GM Canada to produce second, smaller electric BrightDrop van at CAMI Ingersoll facility

The BrightDrop EV410 (left) and the EV600. General Motors Canada

GM Canada’s CAMI Assembly plant in Ingersoll, Ont., has received another jolt of support from the automaker when it comes to electric vehicle production.

Nine months after GM revealed that it would utilize the facility to produce its new BrightDrop EV600 electric commercial vans starting next year, the company announced Tuesday that it also planned to produce it’s smaller sibling, the EV410, there starting in 2023.

Large scale-production of the EV600 is expected to begin at CAMI in November 2022, following a four-month retooling of the plant once current production of the Chevrolet Equinox ends in April.

Under an agreement ratified by Unifor members in January, GM Canada agreed to invest $1 billion in the CAMI plant to convert it to make the vans.

The automaker says it is using a U.S. partner to manufacture initial low-volume production builds of the EV600 until the CAMI plant is ready. The first of those builds rolled off the line earlier this week for FedEx Express and are set to hit the roads later this year.

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GM touts that the EV600s have been “the fastest built vehicle, from concept to commercialization” in its history, taking roughly 20 months.

The EV410 is expected to share many features of the larger EV600, but aimed at shorter and more frequent trips. U.S. telecom giant Verizon has been identified as the first customer of the new, smaller vans.

Both van models have an estimated range of up to 400 kilometres on a full charge, GM says.

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“I think it’s excellent news,” said Mike Van Boekel, Unit 1 chairperson with Unifor Local 88, on Wednesday.

“Our plant’s been down for a long time, so it would be better news if we could get some semiconductors and get everybody back to work. However, hopefully that day’s coming sooner than later. But the announcement of a second vehicle’s fantastic.”

Production on the vans likely can’t come soon enough for CAMI workers. The plant has been largely shut down since February as a result of a global semiconductor chip shortage which has wreaked havoc on the automotive sector and other chip-reliant industries.

“We actually went down Feb. 7, which is hard to believe. We’ve only been back to work for three weeks, which was in June,” Van Boekel said. According to the publication Automotive News, GM expects the CAMI facility, which has been down since mid-July, to remain idle through Oct. 15.

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When the temporary shut down was announced in February, workers were initially told the plant would be idle for a week. Other GM plants have also been impacted by the ongoing chip shortage.

The shortage in chips has been driven in part by the widespread shutdown in production last year because of COVID-19 that hasn’t ramped back up as fast as demand. Major COVID-19 outbreaks in countries where semiconductor chips are manufactured have also contributed to the ongoing shortage.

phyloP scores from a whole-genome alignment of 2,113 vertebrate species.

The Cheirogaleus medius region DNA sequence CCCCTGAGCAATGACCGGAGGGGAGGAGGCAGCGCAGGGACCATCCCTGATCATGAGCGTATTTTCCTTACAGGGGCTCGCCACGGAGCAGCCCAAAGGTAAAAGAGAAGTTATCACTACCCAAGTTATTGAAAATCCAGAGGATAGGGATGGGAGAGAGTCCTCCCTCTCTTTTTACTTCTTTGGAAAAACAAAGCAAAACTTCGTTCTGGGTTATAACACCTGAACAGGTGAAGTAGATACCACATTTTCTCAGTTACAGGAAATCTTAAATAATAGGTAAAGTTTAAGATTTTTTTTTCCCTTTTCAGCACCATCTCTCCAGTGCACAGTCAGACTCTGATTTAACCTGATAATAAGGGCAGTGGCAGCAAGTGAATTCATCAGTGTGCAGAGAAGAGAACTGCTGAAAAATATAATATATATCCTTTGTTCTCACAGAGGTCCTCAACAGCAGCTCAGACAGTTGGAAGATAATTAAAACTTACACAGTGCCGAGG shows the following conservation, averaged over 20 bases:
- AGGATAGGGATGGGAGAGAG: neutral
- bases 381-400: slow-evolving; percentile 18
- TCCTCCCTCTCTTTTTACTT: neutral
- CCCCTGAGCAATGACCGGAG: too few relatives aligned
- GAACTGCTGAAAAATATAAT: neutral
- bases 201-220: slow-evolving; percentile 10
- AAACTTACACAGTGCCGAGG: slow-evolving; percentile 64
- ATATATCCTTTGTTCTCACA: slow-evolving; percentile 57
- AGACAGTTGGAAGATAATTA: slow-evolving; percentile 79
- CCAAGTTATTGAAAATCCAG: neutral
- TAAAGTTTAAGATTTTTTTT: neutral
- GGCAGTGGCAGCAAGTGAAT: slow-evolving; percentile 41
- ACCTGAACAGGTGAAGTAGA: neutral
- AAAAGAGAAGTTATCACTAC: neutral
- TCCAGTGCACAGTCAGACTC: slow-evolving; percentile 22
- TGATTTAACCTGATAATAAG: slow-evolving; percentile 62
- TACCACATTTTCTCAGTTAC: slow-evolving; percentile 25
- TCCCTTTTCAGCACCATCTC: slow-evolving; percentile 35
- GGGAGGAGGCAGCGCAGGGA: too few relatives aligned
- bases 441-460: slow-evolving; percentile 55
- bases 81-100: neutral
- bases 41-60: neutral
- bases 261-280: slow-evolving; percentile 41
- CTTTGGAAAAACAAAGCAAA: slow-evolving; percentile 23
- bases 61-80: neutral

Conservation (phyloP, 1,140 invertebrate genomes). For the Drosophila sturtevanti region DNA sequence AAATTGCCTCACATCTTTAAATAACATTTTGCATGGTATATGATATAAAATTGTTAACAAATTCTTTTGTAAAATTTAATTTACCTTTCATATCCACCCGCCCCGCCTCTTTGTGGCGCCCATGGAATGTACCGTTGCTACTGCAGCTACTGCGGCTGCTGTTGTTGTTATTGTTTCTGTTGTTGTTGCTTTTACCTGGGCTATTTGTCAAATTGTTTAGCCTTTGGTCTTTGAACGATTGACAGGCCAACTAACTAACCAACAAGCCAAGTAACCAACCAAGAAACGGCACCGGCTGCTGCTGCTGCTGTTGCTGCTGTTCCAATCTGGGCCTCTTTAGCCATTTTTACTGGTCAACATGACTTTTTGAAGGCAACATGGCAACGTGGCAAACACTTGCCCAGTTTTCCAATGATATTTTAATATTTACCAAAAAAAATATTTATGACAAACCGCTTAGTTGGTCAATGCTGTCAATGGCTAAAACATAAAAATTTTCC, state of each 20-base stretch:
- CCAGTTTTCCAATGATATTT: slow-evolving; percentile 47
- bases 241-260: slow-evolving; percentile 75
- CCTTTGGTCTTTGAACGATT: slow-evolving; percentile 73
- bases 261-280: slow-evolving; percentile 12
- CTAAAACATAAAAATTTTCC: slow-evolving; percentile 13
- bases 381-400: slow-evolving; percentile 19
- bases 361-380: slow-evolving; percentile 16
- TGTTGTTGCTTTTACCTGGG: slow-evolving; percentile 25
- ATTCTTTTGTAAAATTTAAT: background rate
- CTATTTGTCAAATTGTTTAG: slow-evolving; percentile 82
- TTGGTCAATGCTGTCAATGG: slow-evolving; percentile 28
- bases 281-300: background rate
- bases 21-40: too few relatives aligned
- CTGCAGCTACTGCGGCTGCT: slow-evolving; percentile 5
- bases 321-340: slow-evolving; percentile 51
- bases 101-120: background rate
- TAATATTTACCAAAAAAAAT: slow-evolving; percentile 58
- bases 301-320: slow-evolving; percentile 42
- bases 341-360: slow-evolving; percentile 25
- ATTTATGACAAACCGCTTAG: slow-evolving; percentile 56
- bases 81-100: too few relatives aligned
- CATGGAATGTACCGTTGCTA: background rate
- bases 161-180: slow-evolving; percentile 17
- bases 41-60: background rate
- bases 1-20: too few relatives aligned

Chips have been in especially high demand in consumer electronics as more people work from home, leaving the auto sector scrambling to get enough supply.

“We do have close to 100 people in the plant right now,” Van Boekel said, a significant departure from the roughly 1,600 who work at the plant on a given day. More than 600 workers have retired over the last year, he said.

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“We’ve got about almost 50 people working on the new electric vehicle, and then we have close to 50 trades right now in the plant doing prep work, getting stuff ready. We are slowly building up, but we just can’t get the semiconductors,” he said.

Read more: There are plenty of jobs out there. Why aren’t Canadians filling them?

Amid the volatility of the pandemic and the chip shortage, GM’s commitment to make the BrightDrop vans at CAMI will mean some long-term stability for the plant and its workers, Van Boekel said.

“They said it’s at least a 10-year plan… So that’s great. And I also believe the ripple effect for the community and for some other jobs as well,” he said.

“There will be less jobs overall than there will be for a regular combustible engine, but that’s just the way the nature of the electric is. I think it’s definitely the way of the future.”

He notes that the types of delivery vans soon to come rolling off the assembly line at CAMI have become even more ubiquitous as a result of the COVID-19 pandemic and changing consumer tastes.

“They think there’s huge growth potential. Most people see it now in their homes with delivery service. I know I have three teenage kids and I swear we have our own truck coming to our house every day,” he said.

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“Especially since COVID hit, it seems that the world’s made a major shift and I believe it’s here to stay.”

— with files from Ian Bickis of The Canadian Press

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